Insects and pathogens are a natural part of ecosystems and are essential to ecological balance in natural forests. Population dynamics of insects and pathogens are influenced by climate, management activities, natural tree defenses, and natural enemies. Trees can be weakend by a disease or an insect, and that weakened tree is then more vulnerable to insects, disease, and changes in temperature and precipitation. The effect on forested landscapes can be tree mortality and/or reduced tree vigor. Examining trends of individual insect and pathogen populations is useful in understanding their dynamic nature.
Over the last century, several forest types in the region have experienced significant declines due to infestations of insects and diseases.
Southern Pine Beetle
In the period 1984 to 2006, the volume of southern yellow pine trees decreased 57 percent in Western North Carolina. Eastern white pine was also attacked and killed. Southern pine beetle, an insect native to southern forests. attacks loblolly, shortleaf, Virginia, pitch, and table mountain pine. The insect periodically increases to epidemic proportions, causing severe mortality. Devastating outbreaks have been reported across the South since the early 1800’s. The most recent outbreak peaked in 2002. In the aftermath of large infestations, dead and downed trees provide abundant fuel for wildfires and pose additional threats to transportation corridors and public safety. The number of years of outbreak of southern pine beetle in Western North Carolina is shown from 1960 to 2005. Due to the preponderance of mixed pine forests in the southwestern part of the region, Graham, Cherokee, Swain, Macon, Jackson, and Buncombe counties had the highest occurrence.
Hemlock Woolly Adelgid
Although decreases in the volume are not yet reflected in the data, eastern and Carolina hemlocks are dying rapidly due to an infestation of hemlock wooly adelgid. The hemlock woolly adelgid is similar in biology to its relative, the balsam woolly adelgid. The insect feeds in fall, winter, and spring, depleting the tree of nutrients, leading to mortality in less than five years. The tiny adelgid is dispersed by wind, birds, and mammals.
The loss of eastern hemlock in coves and Carolina hemlock on steep south- or west-facing slopes across Western North Carolina will affect other biological values. Hemlock forests are used by many species of wildlife as a food source, a nesting site, a roosting site, and seasonal shelter. Hemlocks provide shade near creeks and streams and their disappearance is likely to increase water temperature, negatively impacting aquatic species.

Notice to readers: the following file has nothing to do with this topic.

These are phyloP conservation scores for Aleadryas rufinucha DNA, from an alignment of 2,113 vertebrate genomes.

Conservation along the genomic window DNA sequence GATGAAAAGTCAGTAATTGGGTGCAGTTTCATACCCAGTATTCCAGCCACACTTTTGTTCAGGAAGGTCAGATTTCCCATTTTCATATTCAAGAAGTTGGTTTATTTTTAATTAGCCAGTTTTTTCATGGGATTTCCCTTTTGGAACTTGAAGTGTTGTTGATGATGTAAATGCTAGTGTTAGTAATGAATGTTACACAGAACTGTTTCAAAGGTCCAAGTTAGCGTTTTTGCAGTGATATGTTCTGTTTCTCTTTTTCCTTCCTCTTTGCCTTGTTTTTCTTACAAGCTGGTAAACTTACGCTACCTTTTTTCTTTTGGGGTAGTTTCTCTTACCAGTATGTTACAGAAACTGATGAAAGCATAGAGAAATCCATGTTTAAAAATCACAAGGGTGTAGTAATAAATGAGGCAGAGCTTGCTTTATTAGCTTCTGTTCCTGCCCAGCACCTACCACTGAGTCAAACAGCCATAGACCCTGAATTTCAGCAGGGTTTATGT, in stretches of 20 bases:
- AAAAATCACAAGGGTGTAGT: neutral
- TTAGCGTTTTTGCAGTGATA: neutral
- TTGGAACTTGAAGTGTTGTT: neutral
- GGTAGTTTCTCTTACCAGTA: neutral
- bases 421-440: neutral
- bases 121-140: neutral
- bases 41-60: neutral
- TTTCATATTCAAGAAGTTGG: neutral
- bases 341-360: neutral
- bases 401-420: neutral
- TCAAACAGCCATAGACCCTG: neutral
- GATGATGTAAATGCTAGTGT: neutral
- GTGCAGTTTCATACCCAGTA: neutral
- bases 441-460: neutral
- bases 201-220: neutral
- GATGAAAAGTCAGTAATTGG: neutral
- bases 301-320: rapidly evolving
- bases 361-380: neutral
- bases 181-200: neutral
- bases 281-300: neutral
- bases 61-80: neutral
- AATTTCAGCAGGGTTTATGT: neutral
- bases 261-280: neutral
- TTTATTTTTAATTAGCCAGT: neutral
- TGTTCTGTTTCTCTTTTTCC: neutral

Eradication of the hemlock woolly adelgid is not feasible; therefore, many regional groups, both public and private, are working together to protect highly valued stands of hemlock. Treatments include insecticides and the introduction of several beetle species that feed only on the hemlock woolly adelgid. These controls are the best long-term hope to save the hemlocks.
The gypsy moth was introduced into the U.S. in the mid-1800’s. The insect, now permanently established in 17 states, defoliates trees, making them vulnerable to other killing agents. Gypsy moths feed on a wide variety of trees, shrubs, and vines, but prefer all oak species, apple, beech, birch, basswood, and willow. Although gypsy moth is not yet permanently established in our counties, there have been numerous instances of human-mediated introductions of this pest over the past 10-15 years. A few of these introductions developed into small, isolated pockets of infestation that were subsequently eradicated. Additionally, the USDA Forest Service is implementing a program to slow the spread, which will delay the establishment of gypsy moth in Western North Carolina. The most effective strategy is continued efforts to delay permanent infestation combined with active forest management before the gypsy moth arrives. Pre-outbreak treatments focus on reducing the vulnerability of stands by removing the trees most likely to die and regenerating stands that are close to maturity or understocked.
Balsam Woolly Adelgid
Fraser fir stands, which grow in association with red spruce on scattered mountain tops such as Mount Mitchell in Yancey County, have declined significantly due to an infestation of the insect balsam woolly adelgid and air pollution. The adelgid, which appeared in North Carolina in the 1950’s, is a tiny, sucking insect that robs the tree of nutrients, leading to its decline and eventual death. The foliage in a dying tree turns yellow, then deep red, then falls to the ground. In our region, significant mortality of Fraser fir has occurred, followed by scattered regeneration. Although the species is still present in the ecosystem, red spruce is the dominant species in the spruce-fir forest type.